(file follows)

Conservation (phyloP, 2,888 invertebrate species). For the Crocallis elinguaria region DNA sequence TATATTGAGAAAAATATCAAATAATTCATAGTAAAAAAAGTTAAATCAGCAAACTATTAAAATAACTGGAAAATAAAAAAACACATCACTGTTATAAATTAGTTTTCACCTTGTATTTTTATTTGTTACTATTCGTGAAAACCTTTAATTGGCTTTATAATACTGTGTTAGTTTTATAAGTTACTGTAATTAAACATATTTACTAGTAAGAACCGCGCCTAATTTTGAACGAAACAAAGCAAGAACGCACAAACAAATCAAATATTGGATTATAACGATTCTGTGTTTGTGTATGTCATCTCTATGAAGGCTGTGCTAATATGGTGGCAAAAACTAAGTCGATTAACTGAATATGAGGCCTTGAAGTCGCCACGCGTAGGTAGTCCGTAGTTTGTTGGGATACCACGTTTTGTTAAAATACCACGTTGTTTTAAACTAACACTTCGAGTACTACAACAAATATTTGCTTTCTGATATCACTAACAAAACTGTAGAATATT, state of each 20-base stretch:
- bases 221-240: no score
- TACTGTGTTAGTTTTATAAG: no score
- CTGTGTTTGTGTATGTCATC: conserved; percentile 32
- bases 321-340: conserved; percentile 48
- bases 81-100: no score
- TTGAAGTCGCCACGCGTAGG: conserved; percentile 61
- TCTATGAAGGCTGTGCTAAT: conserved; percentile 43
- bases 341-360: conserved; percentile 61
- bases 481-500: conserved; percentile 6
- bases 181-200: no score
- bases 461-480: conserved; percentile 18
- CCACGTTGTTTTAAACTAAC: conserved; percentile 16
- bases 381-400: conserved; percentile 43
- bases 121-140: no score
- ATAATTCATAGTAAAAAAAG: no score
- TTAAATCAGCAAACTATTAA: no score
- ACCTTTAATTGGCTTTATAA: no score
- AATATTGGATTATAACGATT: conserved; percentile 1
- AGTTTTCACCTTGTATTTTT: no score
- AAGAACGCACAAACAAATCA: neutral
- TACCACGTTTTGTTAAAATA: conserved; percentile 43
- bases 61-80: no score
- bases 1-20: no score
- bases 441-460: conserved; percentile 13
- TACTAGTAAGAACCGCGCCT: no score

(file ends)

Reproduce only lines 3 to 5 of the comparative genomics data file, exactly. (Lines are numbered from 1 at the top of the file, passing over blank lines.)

- TACTGTGTTAGTTTTATAAG: no score
- CTGTGTTTGTGTATGTCATC: conserved; percentile 32
- bases 321-340: conserved; percentile 48